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roads and railroad employees have suffered during the four years last past.

The earnings of the railroads for the year ending June 30, 1895, under free trade, and Democratic administration, were $1,075,371,462, a decrease in the gross earnings in 1895 as compared with 1893 of $145,038,412.

But this, sir, does not represent the full force of the blow the railroad interests of the country have received from the Democratic party. The railroads of this country, on June 30, 1893, gave employment to 873,603 men. On June 30, 1895, only 785,034 found employment. An army of 88,568 railroad employees were thus turned out upon the highways to seek in vain for employment, and in many instances to be compelled to beg for bread for themselves and families. These men in 1893, according to the statistics which I have obtained from the Interstate Commerce reports, received in wages $51,285,300. The men who remained in the employ of the railroads suffered a reduction in their wages in 1895, as compared with what they had received in 1893, of $9,800,000, so that the loss to railroad labor that has been brought upon them by this policy of free trade aggregates the marvelous amount of $61,085,300. Is there a railroad employee in the country to-day that believes that his interests will be subserved by the restoration to power of this repudiated Democratic party, or that the policy of free trade will bring him and his family the comforts, to say nothing of the luxuries, of life! But, sir, what is true of this great branch of business of the country is equally true of all of the great manufacturing interests and agriculture as well.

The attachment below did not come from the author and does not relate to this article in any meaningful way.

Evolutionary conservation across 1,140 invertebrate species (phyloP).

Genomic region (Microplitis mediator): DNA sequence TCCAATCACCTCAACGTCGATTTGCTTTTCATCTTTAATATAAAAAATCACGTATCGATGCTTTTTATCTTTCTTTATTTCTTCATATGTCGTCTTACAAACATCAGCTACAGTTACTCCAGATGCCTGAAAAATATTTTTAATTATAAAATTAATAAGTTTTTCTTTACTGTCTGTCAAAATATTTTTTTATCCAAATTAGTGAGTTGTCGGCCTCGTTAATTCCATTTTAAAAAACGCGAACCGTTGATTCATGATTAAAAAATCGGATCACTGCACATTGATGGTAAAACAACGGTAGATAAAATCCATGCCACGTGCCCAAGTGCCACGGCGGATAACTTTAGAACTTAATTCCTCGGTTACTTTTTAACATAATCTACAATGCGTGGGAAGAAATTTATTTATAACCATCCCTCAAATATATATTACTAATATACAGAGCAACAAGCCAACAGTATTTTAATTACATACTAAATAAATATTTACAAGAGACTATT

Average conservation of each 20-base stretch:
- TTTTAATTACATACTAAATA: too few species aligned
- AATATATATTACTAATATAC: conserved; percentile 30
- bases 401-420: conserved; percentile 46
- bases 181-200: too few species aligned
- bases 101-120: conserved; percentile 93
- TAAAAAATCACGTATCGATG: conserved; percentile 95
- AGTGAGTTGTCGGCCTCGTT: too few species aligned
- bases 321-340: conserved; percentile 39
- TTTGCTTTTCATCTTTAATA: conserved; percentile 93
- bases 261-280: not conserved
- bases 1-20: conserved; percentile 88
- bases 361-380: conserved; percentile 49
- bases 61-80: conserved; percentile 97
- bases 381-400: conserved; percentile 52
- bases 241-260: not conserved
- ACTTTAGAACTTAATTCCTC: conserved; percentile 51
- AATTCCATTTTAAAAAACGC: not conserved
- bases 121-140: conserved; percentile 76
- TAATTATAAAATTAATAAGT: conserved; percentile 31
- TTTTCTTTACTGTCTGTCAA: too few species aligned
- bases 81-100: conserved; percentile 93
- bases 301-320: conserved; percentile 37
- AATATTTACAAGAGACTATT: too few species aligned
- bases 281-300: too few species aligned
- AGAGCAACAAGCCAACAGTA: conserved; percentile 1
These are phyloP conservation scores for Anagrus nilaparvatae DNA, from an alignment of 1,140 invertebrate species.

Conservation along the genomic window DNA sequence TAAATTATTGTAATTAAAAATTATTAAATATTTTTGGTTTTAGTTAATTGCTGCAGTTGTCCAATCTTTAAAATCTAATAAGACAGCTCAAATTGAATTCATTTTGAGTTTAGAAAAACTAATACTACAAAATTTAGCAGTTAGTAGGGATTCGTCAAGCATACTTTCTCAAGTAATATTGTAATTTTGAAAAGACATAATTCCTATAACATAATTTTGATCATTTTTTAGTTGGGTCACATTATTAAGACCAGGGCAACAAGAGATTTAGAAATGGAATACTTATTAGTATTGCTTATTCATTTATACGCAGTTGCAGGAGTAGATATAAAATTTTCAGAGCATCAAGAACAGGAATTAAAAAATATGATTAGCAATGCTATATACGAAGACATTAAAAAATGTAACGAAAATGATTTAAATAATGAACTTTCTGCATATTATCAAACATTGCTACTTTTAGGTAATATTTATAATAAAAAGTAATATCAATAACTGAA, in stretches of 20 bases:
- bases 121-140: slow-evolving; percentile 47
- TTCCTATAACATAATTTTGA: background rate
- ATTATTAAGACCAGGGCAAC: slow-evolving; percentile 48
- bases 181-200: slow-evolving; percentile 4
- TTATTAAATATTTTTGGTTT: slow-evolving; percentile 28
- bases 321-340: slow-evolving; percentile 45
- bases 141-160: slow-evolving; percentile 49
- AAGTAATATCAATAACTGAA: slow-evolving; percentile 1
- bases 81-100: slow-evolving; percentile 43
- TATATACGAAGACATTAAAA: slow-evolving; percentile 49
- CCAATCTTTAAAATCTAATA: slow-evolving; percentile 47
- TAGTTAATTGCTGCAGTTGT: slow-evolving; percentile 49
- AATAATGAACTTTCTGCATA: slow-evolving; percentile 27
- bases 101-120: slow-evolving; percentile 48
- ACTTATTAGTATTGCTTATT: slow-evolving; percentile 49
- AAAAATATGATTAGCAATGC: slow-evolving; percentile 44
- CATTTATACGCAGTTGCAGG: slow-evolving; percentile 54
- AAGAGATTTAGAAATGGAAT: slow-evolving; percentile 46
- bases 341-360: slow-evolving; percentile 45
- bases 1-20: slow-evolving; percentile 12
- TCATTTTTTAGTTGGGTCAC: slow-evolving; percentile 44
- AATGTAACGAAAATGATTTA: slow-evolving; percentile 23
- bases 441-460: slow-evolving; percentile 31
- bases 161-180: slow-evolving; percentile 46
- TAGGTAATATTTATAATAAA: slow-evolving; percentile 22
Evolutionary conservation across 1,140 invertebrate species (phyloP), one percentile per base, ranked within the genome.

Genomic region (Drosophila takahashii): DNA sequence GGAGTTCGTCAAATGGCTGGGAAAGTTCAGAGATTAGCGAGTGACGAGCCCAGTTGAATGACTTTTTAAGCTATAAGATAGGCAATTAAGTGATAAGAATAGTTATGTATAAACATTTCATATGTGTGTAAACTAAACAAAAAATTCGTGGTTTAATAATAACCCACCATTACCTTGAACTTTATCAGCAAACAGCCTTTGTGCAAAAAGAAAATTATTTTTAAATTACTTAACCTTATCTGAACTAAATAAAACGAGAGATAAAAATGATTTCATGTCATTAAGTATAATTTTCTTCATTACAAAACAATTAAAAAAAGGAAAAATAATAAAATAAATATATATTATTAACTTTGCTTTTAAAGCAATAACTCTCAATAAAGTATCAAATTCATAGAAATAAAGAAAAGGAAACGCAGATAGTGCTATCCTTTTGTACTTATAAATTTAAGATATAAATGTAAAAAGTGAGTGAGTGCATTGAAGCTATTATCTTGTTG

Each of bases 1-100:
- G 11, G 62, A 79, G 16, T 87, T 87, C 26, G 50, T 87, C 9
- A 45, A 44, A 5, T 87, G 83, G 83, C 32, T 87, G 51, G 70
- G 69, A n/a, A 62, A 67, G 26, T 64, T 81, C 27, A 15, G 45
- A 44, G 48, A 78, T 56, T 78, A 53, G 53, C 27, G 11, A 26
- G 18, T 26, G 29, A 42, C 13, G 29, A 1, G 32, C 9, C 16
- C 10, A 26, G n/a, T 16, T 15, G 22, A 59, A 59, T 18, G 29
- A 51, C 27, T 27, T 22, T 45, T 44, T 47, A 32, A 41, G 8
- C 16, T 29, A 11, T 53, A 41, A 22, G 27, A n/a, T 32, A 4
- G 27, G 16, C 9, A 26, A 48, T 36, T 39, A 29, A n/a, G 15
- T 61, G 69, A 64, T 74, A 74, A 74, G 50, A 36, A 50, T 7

Mr. Hopkins closed with a eulogy of the reciprocity feature of the bill.

John C. Bell [Col.] opposed the bill.

The Populist party believes that no tariff bill is fair, and that the system is unfair, unless you incorporate with it a graduated income tax which provides for the wealth of the country paying something for the advantages it receives. [Applause.] Our customs duties are amply sufficient to furnish a basis of such protection, and more than is necessary to preserve our wage scale if they could be equally distributed, and I take it that the war that is made upon the tariff is not a war upon the system itself, but is directed against the pernicious system of giving protection to one industry or to one community and making other industries and other communities go without protection.

Now, Mr. Chairman, let us look at this tariff question without losing ourselves in discussions of what the Democrats have done or what the Republicans have done. If we follow blindly in the footsteps of our friend from Illinois who has just taken his seat (Mr. Hopkins), we shall think that the population of this country, the births and the deaths, all stop when the Republican party goes out of power. [Laughter.] Let us look at the

[ facts. The tariff question has been greatly obscured by the professional politician and the stump speaker calling a tariff on imports, when made into law by the Republican party, a “protective” tariff, and calling the same tariff, when enacted by the Democratic party, a 'free-trade” tariff, or “a tariff for revenue, with incidental protection,” which is the same thing under a different name. Then when the Democrats put an article on the free list the Republican party shouts “Democratic free trade!” while at the same time, when the Republican wants to put it on the free list, he has a little scheme which he calls “reciprocity, but which is simply free trade in its most cunning form, under another name, and by this device the Republicans sometimes even bribe other countries to join in free trade with us. [Laughter.]

Now, I wish to say this: With but few important and distinct exceptions, such as some raw materials and specific instead of ad valorem duty in part, and ignoring the income tax, there is no more difference between the Gorman-Wilson bill in principle and this bill than there is between tweedledee and tweedledum. And the changes are in the main against the struggling masses. Let us see about this. For the income tax, provided by the Wilson-Gorman bill in order to lighten the burden of the poor and require the rich to contribute to the protection of their own property, is substituted in this bill a tax on every pound of sugar and on every stick of lumber and every sack of salt-upon everything that is consumed.